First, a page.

Paul Strand
Photographs from the
J. Paul Getty Museum

Anne M. Lyden
(J. Paul Getty Museum)
In his long life, Paul Strand was comfortable photographing machines, faces, naked bodies, old men and women, and the people and buildings and farms of France, Italy, Scotland, Canada. He spent sixty years learning his craft from the likes of Lewis W. Hine and Alfred Stieglitz, hanging out with artists like John Marin and Georgia O'Keefe.

He also spent several years making films in Mexico, working for the Mexican Secretariat of Education. Which, along with his other neo-socialistic activities, is probably what got him in trouble with the House Un-American Activities Committee. Such that Strand got out of the United States in 1950, moved to live permanently in southern France. (One can't help thinking of this period being notable in that we threatened our best artists with jail time so they'd get gone: Charlie Chaplin, Vladimir Nabokov, Berthold Brecht, Paul Strand, the Hollywood Ten. Keeps the country safe from backbiting and untoward criticism; separates the traitors from the loyalists).

Less than a third of the 186 black-and-whites Strands owned by the Getty are shown in this book, and we have chosen three of them for viewing here because they are, as the juveniles would say, awesome.

The old lady up top is Kate Steele from the Hebrides, 125 years or so of age. She comes to us three times. She's on the cover; she turns up on Plate 44. Finally there is a photo of a photo (of a photo ... it's all copies: there is no reality, even in the world of photography.) This last shows Strand hidden by his huge camera, the sweet toothless old granny sitting in the doorway, awaiting her fate (or her upper plate), complete with daughter off to one side and cat looking at camera #2, the one that is making the picture of the picture. The only soul made nervous by all this except me seems to be the cat, who might be preparing to run up Strand's leg any moment now.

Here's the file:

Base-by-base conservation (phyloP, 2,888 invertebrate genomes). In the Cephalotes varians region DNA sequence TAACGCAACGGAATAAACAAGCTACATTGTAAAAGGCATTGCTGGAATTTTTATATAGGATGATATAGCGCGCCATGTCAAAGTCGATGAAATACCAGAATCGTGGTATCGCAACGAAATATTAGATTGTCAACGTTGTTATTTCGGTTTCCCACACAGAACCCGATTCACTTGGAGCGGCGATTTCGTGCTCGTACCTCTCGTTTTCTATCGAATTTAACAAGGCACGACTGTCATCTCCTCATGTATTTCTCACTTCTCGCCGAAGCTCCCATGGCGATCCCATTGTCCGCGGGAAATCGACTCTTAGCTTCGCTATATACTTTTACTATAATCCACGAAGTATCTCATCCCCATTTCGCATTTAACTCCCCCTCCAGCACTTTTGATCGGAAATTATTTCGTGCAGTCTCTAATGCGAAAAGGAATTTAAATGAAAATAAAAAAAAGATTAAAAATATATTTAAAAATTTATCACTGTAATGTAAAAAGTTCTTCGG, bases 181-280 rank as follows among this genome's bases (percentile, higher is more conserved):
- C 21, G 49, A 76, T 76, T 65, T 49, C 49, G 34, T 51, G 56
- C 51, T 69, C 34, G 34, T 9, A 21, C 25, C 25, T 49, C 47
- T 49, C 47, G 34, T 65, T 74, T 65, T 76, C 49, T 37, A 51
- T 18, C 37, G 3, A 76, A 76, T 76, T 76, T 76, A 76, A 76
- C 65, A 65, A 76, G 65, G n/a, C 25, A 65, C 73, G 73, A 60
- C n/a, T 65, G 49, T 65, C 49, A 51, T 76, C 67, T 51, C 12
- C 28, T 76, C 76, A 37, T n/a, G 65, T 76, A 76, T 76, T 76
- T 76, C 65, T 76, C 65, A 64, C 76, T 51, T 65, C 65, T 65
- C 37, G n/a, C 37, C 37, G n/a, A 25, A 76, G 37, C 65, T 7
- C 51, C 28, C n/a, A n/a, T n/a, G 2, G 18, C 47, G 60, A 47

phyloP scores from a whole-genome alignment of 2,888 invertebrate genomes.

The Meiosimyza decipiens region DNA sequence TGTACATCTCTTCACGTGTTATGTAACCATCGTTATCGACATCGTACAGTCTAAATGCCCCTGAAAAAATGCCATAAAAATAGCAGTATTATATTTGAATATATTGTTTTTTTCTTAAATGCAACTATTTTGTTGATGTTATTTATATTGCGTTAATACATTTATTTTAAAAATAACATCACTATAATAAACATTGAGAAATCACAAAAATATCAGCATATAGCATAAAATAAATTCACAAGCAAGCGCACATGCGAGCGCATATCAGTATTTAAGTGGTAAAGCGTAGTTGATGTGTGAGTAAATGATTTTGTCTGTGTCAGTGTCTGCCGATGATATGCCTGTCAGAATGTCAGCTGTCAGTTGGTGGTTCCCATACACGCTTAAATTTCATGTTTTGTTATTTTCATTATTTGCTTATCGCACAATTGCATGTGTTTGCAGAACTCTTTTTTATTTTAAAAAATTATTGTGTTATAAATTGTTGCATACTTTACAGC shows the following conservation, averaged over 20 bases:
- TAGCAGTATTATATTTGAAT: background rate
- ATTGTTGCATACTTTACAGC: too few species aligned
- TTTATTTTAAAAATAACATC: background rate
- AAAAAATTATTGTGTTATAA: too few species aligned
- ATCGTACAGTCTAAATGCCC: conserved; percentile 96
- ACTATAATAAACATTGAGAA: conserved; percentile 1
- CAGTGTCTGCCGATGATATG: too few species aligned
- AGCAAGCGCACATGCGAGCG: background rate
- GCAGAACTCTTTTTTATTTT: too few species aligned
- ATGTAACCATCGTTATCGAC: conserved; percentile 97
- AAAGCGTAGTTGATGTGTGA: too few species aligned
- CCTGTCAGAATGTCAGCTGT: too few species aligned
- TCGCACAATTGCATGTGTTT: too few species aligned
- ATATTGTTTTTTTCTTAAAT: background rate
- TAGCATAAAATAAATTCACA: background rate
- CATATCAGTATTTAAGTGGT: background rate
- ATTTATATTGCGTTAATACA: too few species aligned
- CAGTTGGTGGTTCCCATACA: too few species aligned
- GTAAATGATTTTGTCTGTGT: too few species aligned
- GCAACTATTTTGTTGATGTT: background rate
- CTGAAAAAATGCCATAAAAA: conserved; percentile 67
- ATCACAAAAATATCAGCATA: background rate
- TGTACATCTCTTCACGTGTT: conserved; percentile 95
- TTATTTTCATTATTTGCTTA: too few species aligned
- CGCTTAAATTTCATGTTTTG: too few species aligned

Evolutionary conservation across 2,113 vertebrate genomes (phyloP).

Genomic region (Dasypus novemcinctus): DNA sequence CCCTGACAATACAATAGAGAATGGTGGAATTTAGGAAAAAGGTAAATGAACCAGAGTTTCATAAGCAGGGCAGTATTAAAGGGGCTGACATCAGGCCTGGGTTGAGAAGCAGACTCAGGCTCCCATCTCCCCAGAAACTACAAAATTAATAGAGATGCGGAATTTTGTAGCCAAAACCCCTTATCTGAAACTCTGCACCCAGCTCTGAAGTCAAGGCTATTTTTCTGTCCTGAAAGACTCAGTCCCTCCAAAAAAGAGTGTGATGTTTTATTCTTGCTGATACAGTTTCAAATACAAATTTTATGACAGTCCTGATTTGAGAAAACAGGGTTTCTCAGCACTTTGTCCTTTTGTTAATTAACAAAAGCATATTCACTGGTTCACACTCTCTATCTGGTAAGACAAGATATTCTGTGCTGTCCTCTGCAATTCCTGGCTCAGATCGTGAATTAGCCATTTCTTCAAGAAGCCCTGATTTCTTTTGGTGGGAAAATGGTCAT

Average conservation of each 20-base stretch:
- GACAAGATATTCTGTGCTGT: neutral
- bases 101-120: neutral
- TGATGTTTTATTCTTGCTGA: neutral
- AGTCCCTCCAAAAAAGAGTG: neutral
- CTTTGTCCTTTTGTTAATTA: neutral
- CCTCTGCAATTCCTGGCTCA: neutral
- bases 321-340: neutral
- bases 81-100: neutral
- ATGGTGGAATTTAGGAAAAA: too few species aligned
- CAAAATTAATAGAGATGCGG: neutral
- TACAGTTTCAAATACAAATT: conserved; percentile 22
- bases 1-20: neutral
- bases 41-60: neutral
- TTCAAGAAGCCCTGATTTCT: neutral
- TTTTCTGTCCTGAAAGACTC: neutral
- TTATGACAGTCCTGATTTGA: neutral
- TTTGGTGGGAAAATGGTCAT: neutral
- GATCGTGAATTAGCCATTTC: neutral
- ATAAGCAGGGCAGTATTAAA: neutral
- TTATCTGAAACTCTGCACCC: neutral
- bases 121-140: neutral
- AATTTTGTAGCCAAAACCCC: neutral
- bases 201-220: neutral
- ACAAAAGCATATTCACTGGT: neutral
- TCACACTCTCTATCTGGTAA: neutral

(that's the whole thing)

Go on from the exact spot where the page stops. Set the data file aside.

The four old guys shown down there at the bottom are from Douarnenez, Finistère. Ms. Lyden, who works as Associate Curator in the Department of Photographs at the Getty Museum, and wrote the text for Strand should know far more than I about him and his photographs. But she seems stuck for suitable commentary to sausage in there between the plates. Of the four old gents below, she ruminates:

    In this study Strand compresses the four fishermen within the borders of the photograph. (Right-o). Although peering out from underneath their hats, none of them look directly at the camera. (Right again). They do not appear to be engaged by the artist or even aware of his presence (maybe they were just wishing this pushy guy with the camera would go away); rather, they seem lost in their own thoughts. (Hell, you try spending your life fishing in the icy waters off the coast of Finistère; you'd be lost too). Faces weatherbeaten and beards white with age (or beards weatherbeaten, faces white with age), these ancient mariners are the living legacy of the small fishing town (or perhaps, guessing by their downcast visages, they may be the dying legacy.)

The painter you see halfway up the page there is John Marin. He looks a bit like Norman Rockwell, but all of his paintings I called up from Google tell me that what Marin was sketching were hardly grandfatherly faces and smiling children around the Thanksgiving table (or even sullen fishermen). His art was neo-Impressionist stuff: wispy bridges, pale churches, soft cityscapes and iffy sailboats. Obviously he didn't know squat about stacking things up like Cezanne did, creating that lunatic tension: Marin's renderings were more a colorful, washed-out jumble. No wonder he stood before his canvas, wound up like that, like a watch. He couldn't wait to get it all down.

--- Ignacio Schwartz
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